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A funny thing happens on Ohio’s road to the May 3 primary.
As Ohio Republicans travel on themselves for a last-minute endorsement from former President Donald Trump, they rush in every way imaginable to to research the ahistorical wing of the GOP that shares with the former reality TV star an affinity for twisting facts and ignoring history. In fact, trailing contender JD Vance—yes, that former financial backer whose memoir of a childhood in Appalachia made him a star among those seeking a rational explanation for Trump’s power — now delves into the idea that the electoral systems of the United States are too cumbersome to be precise. And in doing so, it promotes an alternate history of this country that had Presidents Al Gore and Hillary Clinton, who both won the popular vote but lost the Electoral College. “I have a friend in France, and they just had an election there. The polls closed a few hours ago and they already know who the winners are. It must be nice living in a first world country,” Vance tweeted on April 10, referring to the French presidential election which saw its first two popular vote runners-up qualify for a run-off on April 24 which will be decided by a simple majority.
Let’s stop for a minute and start at the beginning, dating back to the original Constitutional Convention that gave the United States its cumbersome, Byzantine Electoral College, the group that meets every four years to distribute presidential electors based on population. of each state. Giant states with large numbers of people like Texas and California get the lion’s share of electoral votes, while states with vast land masses but fewer voters like Alaska only get a cut of shrimp. This ruins the myth that every state’s election matters, but preserves the odd notion that every vote counts equally; otherwise, giving Montana and New York the same weight would pervert the system. (Unless you are in the Senatewhere it is, in fact, the case.)
The system is imperfect. No one is going to credibly say that is not the case. But it neatly divides the states into reds, blues, and purples. You’d be hard-pressed to see a Democratic presidential candidate seeking votes in Mississippi or Republicans crowding California once the general election begins, except for the donor meetings, sure. The resulting reality is that the electoral college system reduces a national campaign for president to a handful of swing states, a fact that campaign veterans don’t really mind because it allows them to sort out the states. (No Democratic campaign manager on a national campaign has ever prioritized a call with a supporter in Idaho over a call from Ohio.)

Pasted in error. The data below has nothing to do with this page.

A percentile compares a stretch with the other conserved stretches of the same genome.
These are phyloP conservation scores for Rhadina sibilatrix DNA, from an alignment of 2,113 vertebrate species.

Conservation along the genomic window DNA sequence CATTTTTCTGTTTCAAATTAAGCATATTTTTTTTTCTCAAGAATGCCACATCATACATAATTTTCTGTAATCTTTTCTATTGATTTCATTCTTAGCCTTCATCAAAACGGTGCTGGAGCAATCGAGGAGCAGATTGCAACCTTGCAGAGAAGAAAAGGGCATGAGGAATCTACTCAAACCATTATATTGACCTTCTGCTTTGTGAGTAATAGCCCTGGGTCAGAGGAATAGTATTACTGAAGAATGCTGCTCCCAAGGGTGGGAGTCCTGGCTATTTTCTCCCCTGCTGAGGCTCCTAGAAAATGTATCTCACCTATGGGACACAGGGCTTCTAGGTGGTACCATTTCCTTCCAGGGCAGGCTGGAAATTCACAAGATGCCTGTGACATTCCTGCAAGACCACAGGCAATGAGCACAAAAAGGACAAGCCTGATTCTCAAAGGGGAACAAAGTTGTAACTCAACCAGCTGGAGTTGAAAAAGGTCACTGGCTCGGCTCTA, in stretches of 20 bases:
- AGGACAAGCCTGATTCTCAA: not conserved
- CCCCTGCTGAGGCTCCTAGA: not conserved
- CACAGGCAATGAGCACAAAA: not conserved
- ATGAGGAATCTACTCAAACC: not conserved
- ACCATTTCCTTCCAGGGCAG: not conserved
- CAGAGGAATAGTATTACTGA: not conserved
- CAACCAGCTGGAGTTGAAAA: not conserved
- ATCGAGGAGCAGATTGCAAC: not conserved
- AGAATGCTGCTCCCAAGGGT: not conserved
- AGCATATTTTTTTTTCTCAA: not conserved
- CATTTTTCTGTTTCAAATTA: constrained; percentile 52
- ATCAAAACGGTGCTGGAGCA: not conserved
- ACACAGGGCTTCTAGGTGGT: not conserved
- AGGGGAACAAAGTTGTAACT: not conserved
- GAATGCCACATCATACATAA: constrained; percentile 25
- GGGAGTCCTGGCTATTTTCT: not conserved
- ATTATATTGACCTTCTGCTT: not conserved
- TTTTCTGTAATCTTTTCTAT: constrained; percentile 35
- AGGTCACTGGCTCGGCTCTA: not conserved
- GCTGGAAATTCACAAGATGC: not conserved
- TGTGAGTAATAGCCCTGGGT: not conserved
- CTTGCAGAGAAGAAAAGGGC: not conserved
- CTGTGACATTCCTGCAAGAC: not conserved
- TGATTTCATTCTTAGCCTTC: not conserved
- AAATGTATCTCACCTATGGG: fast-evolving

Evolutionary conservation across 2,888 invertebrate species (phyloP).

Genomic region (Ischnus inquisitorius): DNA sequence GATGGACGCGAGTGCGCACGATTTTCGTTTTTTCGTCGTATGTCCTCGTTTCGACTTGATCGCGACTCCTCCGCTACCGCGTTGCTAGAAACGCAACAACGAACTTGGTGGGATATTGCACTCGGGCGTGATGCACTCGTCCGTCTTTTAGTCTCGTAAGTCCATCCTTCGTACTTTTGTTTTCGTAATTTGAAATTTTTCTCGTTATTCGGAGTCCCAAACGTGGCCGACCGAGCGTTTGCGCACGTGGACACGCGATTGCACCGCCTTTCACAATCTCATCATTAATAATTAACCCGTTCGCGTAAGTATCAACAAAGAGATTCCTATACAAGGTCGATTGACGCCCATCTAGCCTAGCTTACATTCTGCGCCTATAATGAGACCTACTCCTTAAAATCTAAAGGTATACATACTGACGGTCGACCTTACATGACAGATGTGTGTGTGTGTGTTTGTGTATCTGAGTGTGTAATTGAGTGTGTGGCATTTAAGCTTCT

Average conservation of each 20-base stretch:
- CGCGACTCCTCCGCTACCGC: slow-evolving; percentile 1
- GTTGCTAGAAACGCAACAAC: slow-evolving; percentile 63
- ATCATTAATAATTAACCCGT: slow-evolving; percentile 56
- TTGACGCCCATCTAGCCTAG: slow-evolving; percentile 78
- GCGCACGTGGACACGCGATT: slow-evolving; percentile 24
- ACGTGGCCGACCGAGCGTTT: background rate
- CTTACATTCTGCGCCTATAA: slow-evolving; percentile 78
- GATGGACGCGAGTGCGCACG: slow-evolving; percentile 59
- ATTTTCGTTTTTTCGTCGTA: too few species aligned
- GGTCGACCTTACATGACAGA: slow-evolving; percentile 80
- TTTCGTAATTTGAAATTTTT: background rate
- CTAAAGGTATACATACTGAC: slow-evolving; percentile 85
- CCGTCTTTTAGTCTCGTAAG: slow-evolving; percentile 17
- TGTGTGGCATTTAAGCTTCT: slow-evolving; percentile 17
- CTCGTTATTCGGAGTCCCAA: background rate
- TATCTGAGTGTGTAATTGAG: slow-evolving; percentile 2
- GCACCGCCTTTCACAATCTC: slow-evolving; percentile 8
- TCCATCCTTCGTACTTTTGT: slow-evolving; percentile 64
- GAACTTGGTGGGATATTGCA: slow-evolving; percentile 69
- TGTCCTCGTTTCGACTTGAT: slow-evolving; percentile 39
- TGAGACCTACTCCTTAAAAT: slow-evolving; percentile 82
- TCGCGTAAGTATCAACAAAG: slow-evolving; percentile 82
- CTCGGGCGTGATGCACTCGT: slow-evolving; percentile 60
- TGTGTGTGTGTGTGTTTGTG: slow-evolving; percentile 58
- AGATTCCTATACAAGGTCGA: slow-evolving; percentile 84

Which brings us back to the spectacularly unfolding Senate race. messy fashion in Ohio. Vance, a potential rockstar recruit for the seat vacated when Sen. Rob Portman retires at the end of this term, pursued the history-averse wing of his Republican Party in his errant tweet this weekend comparing the election results in the United States to those taking place in France. The problem: France elect its leaders by popular vote while the United States elects its leaders by electoral votes. A vote in nearby states like Michigan, Wisconsin and, yes, Ohio, counts more than a vote in South Carolina or Oregon. This means it takes longer to count our votes, and it also means that the appearance of the cards on election night does not accurately reflect that actual result. Sure, there’s plenty of red stretching from Oklahoma City to Raleigh, but not all landmass is equal in politics. And if the raw number of popular votes were decisive, the last two Republican presidents would not have been elected; Both George W. Bush and Trump lost the popular vote.
Vance bustles in a race that a lot here in Washington, the thought was his to lose. the Hillbilly Elegy The author was a rural Republican who could tap into vast sums of GOP money based on storytelling and pragmatism. He was once a #NeverTrumper hosted at the Wealthy Donors’ Conference near Palm Springs, Calif., to discuss strategy with billionaires in 2018 – only to admit three years later he was a seesaw to TIME’s Molly Ball while having breakfast in Cincinnati. “I’m not just a flip-flopper, I’m a flip-flop-flipper on Trump,” Vance said, leaning into a strategy that would damn just about any other political wannabe.
But this political moment is one where Republicans are chasing the remnants of Trump’s power. The ex-president may be sent to his Florida club, but he is preparing his return. Most of the Republican Party still sees Trump as the leader and demands loyalty from him. And, as such, a whole host of Republicans in this country reject their own knowledge of how politics works and what history demands to say only what the former president wants to hear. That’s why you have the likes of Vance leaning into an ahistorical understanding of American politics while pushing rhetoric that has a distinct whiff of the populist Know Nothings of yesteryear. Not everyone has to understand how elections work in France, but it’s not a difficult threshold to have knowledge of the American system when running for a seat in Washington.
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